Crypto assets explained
What are the main types of crypto assets – and how do they work? Find out everything you need to know in our easy-to-understand guide.
When most people are asked about crypto assets, Bitcoin instinctively comes to mind. While this certainly is the world’s biggest cryptocurrency in terms of market cap, it barely scratches the surface when it comes to the types and numbers of crypto assets out there.
No two crypto-asset definitions are the same. And even though two digital currencies may fall under the same category, they often have wildly different use cases. Here, we provide you with a deep dive into the topic to give you an accurate snapshot of how diverse the crypto asset market is.
How do crypto assets work?
Now that we’ve covered the different types of crypto assets, let’s delve into the issue of “tokenomics”, which refers to how crypto assets are created and distributed.
Some crypto assets have a fixed supply. Bitcoin is a good example of this, as its upper limit of 21 million is being gradually released between now through to 2140. But other prominent coins in the crypto-asset market have no hard cap at all, meaning that a seemingly endless number of tokens can end up entering circulation. This may not always end up being an attractive crypto-asset investment opportunity, as it usually makes it much harder for these coins to appreciate in value. (As an example, more than 50 billion Ripple coins [XRP] are now in circulation.)
The issuance of several crypto assets is determined by blockchain technology. Some networks run on a “proof-of-work” consensus algorithm, meaning that new crypto assets are only released once miners complete complex mathematical puzzles. Others, such as “proof-of-stake”, rely on validators who have a financial interest in ensuring that the blockchain runs smoothly. These validators receive a reward in the form of payment in the crypto each time they add a new block.
In some cases, crypto assets are only generated in response to demand. For example, USDT (Tether) stablecoins are only minted once someone deposits $1 that is held in reserve. These tokens can then be taken out of circulation at a later date if the crypto asset is sold.
At the time of writing, consumers can choose from more than 7,800 crypto assets, meaning it’s important to perform some due diligence about a project before investing your hard-earned cash. And there’s something else on the horizon that could end up complicating matters even further: crypto-asset regulation.
What are crypto assets classified as?
One of the biggest debates going on right now is how crypto assets should be classified. The US Securities and Exchange Commission (SEC) has previously imposed strict fines on some projects because their coins and tokens actually fall under the category of securities.
But beyond this, it’s clear that crypto assets are going to become subject to stricter rules as central banks and governments begin to catch up with this technology.
Crypto-asset exchanges are coming under increasing pressure to ensure they perform ‘Know Your Customer’ checks before allowing people to make transactions, thereby preventing digital currencies from being used for money laundering and the financing of terrorism.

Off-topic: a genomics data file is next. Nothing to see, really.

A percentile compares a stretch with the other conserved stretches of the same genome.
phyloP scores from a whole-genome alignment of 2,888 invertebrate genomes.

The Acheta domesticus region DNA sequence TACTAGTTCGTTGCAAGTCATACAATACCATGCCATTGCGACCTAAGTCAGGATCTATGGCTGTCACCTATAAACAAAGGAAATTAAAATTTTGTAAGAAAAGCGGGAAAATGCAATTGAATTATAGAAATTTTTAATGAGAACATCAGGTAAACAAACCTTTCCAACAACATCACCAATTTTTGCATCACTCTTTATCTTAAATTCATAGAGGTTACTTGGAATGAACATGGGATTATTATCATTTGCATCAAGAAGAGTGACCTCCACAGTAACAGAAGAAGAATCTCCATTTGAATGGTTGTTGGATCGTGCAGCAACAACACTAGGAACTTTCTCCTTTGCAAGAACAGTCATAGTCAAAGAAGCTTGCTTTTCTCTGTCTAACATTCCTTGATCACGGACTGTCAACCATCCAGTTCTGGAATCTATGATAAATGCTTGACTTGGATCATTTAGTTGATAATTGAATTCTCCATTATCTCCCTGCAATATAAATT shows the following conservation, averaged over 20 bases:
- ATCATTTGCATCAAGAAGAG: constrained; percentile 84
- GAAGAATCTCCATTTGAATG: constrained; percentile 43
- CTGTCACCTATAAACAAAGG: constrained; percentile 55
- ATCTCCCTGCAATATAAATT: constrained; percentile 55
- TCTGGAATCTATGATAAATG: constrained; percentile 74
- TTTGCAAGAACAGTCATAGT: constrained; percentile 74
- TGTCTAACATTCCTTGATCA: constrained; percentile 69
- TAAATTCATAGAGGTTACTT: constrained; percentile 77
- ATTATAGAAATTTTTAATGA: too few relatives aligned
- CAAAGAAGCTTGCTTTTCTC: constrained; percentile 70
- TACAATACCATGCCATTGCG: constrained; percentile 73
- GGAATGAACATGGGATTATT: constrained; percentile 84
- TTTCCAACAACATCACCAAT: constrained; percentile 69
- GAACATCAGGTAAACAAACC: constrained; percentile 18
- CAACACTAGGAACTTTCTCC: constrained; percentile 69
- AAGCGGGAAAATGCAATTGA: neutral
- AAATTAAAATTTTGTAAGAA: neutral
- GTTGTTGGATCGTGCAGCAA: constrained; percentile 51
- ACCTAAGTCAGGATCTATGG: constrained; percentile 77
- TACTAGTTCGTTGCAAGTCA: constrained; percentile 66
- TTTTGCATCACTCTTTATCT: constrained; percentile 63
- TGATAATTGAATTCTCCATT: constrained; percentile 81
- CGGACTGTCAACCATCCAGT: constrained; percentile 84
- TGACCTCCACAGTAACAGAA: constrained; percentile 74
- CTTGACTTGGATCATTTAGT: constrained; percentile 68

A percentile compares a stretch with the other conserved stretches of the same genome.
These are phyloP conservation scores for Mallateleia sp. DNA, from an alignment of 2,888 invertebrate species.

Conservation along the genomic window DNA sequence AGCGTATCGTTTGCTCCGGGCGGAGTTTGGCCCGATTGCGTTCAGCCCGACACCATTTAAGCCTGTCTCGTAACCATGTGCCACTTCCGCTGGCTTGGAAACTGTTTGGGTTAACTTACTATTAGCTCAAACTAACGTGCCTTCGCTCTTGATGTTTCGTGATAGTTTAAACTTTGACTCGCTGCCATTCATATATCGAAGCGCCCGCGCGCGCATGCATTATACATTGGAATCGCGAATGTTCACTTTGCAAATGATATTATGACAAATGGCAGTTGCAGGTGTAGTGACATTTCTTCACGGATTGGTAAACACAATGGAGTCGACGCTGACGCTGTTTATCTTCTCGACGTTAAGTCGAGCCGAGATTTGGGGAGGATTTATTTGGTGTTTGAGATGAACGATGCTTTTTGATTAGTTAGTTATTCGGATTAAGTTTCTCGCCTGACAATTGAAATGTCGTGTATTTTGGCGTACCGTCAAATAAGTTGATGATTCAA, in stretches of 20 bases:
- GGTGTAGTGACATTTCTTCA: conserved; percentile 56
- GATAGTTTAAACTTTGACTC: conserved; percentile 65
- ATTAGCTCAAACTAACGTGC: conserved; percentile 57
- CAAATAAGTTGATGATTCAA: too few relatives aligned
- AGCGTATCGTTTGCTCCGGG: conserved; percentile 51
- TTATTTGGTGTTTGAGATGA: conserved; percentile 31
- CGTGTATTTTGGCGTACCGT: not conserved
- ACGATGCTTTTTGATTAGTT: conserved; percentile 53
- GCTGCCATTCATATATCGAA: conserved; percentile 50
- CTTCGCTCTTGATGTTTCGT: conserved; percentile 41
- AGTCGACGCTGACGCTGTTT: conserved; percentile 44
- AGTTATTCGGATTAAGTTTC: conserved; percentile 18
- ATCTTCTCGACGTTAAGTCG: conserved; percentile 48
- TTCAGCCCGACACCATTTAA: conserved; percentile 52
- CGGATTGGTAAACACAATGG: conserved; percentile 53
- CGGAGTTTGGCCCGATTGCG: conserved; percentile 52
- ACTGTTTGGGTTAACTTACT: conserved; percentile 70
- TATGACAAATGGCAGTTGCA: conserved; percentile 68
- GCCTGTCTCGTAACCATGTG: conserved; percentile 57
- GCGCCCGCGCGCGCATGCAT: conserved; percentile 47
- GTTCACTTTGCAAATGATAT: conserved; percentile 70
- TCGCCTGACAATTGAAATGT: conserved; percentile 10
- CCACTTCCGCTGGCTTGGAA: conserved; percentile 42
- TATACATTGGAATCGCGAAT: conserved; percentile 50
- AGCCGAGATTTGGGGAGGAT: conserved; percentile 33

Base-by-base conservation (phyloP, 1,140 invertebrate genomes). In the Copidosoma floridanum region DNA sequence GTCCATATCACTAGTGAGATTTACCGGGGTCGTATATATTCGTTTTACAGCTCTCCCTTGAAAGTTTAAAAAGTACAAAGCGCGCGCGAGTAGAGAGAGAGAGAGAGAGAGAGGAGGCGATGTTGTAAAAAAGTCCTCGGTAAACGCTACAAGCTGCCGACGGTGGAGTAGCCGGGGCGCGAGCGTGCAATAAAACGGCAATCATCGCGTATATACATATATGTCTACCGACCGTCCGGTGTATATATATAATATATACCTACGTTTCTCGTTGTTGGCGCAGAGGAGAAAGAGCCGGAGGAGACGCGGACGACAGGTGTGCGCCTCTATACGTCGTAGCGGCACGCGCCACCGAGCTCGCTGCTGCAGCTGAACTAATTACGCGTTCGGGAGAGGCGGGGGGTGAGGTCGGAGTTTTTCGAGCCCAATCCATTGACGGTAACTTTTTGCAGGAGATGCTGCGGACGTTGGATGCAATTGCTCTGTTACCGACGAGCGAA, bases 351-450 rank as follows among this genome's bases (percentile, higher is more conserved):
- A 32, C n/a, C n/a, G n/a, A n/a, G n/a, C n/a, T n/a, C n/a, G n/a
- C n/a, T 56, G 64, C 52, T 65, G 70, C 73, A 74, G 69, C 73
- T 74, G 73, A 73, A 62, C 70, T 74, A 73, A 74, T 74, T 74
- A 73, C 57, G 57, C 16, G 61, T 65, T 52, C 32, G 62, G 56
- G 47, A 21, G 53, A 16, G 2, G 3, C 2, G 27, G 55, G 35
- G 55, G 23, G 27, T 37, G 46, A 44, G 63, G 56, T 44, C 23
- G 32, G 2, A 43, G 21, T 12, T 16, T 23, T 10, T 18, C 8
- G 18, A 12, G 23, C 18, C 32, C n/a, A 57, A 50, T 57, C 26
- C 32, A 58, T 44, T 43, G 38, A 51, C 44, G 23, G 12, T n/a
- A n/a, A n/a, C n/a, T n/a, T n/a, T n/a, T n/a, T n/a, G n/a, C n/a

Tax is also shaping up to be one of the big issues of the decade, with the Internal Revenue Service (IRS) and Her Majesty’s Revenue and Customs (HMRC) ramping up efforts to ensure that crypto enthusiasts pay capital gains whenever they sell their coins for a profit.
What does the future hold for crypto assets?
It’s highly likely that new types of cryptocurrencies will emerge in the years to come. Just look at how DeFi burst on to the scene in 2020, prompting a flurry of governance tokens.
What’s really exciting right now is how this decade is shaping up to be the era where mainstream adoption is achieved in a meaningful way. PayPal is gearing up to allow cryptocurrencies to be used for purchases with millions of merchants. China banned Bitcoin, but is rolling out is own digital yuan to its population.
There will be challenges ahead. The whole notion of decentralised finance – which means there isn’t a single person in charge – may not sit well with the strict rules that the European Union (EU) is hoping to introduce.
It also remains to be seen whether central bank digital currencies (CBDCs) can peacefully co-exist alongside cryptocurrencies such as Bitcoin. Given there are concerns that private digital assets like Libra could undermine the financial sovereignty of traditional fiat currencies, there may be greater levels of regulatory pushback over the coming years.
Overall, there’s little doubt that the coronavirus pandemic has transformed our relationship with money forever. Cash was already beginning to lose popularity, but banknotes are now being used even less considering there were largely unfounded concerns they could cause infections such as Covid-19 to spread.
But there are particular benefits cash delivers that cryptocurrencies currently cannot deliver. Many blockchains offer to deliver the scalability that fiat-focused market leaders do, meaning they’re ill-suited to supporting an entire global financial system. And there will also need to be tough conversations around privacy, given how the humble printed banknote delivers anonymity that digital methods simply can’t match.